Yesterday I blogged on C.S. Lewis.
Growing up he had great difficulty dealing with his crazed father. Join the club, right?
Here's an excerpt from Surprised By Joy that testifies to that frustration:
One conversation, held several years later, may be recorded as a specimen of these continual cross-purposes. My brother had been speaking of a reunion dinner for the officers of the Nth Division which he had lately attended. "I suppose your friend Collins was there," said my father.
B - Collins? Oh no. He wasn't in the Nth, you know.
F - (After a pause) Did these fellows not like Collins then?
B - I don't quite understand. What fellows?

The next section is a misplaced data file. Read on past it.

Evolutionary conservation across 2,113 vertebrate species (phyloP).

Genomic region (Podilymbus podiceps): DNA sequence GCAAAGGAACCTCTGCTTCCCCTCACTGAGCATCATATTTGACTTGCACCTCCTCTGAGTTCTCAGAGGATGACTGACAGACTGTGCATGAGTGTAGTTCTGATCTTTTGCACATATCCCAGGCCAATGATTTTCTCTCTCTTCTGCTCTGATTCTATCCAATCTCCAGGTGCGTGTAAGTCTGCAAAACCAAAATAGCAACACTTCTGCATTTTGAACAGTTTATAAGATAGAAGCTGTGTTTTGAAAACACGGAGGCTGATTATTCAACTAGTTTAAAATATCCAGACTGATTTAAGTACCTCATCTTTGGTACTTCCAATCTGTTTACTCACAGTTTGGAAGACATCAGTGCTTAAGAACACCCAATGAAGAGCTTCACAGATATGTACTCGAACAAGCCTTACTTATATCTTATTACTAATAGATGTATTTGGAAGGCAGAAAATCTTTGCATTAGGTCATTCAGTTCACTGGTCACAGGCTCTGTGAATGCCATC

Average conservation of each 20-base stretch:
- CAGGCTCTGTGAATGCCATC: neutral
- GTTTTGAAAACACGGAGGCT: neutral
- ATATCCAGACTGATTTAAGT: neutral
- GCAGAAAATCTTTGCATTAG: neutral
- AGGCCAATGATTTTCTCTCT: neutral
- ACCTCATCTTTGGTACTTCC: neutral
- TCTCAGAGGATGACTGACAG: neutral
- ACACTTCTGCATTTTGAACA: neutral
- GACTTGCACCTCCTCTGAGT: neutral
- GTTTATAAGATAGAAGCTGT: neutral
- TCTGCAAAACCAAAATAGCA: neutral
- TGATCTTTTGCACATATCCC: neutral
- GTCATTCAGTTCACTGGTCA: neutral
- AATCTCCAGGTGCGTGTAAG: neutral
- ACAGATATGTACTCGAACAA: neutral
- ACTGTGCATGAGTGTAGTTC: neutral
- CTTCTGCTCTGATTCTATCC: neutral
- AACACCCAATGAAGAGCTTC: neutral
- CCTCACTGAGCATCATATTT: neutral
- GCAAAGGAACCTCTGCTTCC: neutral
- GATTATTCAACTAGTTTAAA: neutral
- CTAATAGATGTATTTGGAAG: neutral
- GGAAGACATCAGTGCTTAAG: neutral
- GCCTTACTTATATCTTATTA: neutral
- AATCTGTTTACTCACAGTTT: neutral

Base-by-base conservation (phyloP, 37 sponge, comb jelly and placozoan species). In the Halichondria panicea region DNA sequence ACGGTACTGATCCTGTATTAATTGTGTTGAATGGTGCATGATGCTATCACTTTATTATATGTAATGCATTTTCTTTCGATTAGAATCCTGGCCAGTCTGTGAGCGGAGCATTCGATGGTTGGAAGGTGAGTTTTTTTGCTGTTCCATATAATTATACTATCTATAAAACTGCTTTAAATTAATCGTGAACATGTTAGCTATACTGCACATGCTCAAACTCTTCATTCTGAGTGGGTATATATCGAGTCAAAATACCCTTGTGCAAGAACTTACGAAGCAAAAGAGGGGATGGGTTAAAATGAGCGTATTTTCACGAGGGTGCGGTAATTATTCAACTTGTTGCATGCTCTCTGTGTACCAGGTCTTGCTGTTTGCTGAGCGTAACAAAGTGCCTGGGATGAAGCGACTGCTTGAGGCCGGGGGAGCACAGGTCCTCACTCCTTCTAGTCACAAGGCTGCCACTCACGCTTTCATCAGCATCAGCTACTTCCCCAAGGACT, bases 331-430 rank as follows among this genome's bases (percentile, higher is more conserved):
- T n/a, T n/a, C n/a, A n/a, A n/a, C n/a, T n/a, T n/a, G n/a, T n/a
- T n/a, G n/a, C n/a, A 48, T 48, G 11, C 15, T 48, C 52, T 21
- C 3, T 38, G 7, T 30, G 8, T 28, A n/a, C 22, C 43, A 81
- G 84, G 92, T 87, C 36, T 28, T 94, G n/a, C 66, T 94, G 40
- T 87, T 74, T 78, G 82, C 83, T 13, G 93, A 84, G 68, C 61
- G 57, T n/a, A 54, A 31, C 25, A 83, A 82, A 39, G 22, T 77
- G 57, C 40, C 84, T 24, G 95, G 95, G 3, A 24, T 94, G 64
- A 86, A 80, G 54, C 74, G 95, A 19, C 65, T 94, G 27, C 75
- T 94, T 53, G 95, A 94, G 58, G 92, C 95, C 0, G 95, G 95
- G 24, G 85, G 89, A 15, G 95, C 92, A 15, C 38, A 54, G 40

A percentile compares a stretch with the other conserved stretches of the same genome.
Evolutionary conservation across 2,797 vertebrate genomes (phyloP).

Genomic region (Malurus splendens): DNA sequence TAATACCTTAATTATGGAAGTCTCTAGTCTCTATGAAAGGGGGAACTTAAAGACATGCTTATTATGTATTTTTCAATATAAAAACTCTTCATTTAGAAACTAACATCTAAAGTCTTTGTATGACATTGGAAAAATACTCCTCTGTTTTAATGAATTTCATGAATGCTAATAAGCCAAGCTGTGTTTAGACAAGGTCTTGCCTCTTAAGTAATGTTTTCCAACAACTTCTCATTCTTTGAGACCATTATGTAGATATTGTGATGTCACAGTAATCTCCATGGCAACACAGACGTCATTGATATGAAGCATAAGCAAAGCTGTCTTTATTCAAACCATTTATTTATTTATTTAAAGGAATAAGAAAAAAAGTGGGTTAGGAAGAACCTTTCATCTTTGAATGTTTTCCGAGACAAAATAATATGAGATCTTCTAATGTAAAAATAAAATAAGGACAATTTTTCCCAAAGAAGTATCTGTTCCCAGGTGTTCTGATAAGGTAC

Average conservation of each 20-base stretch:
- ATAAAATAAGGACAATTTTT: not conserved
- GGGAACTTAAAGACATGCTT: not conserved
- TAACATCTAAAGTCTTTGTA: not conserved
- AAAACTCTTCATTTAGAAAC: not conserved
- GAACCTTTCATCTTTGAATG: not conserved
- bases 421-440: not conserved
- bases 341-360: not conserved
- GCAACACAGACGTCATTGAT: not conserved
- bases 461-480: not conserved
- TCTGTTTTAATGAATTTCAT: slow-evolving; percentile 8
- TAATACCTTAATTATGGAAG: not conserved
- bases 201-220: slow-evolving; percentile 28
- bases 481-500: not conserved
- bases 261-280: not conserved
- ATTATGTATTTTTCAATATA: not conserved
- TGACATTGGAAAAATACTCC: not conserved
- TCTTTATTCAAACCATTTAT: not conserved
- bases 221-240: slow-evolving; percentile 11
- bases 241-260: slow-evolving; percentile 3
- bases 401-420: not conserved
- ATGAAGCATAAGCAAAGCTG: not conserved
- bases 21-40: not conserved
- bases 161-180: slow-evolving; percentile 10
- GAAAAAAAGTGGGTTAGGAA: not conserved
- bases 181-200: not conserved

F - The Johnnies that got up the dinner.
B - Oh no, not at all. It was nothing to do with liking or not liking. You see, it was a purely Divisional affair. There'd be no question of asking anyone who hadn't been in the Nth.
F - (After a long pause) Hm! Well, I'm sure poor Collins was very much hurt.
Lewis described his father as:
...not so much incapable of understanding anything as determined to misunderstand everything.
Ever meet anyone like that? Work with anyone like that?
Are you related to anyone who's thoroughly impossible to communicate with on even the simplest terms? With whom even *the weather* is a treacherous subject?
'Yes' on all counts for me.
Most tragically, some even marry their conversational nemesis:
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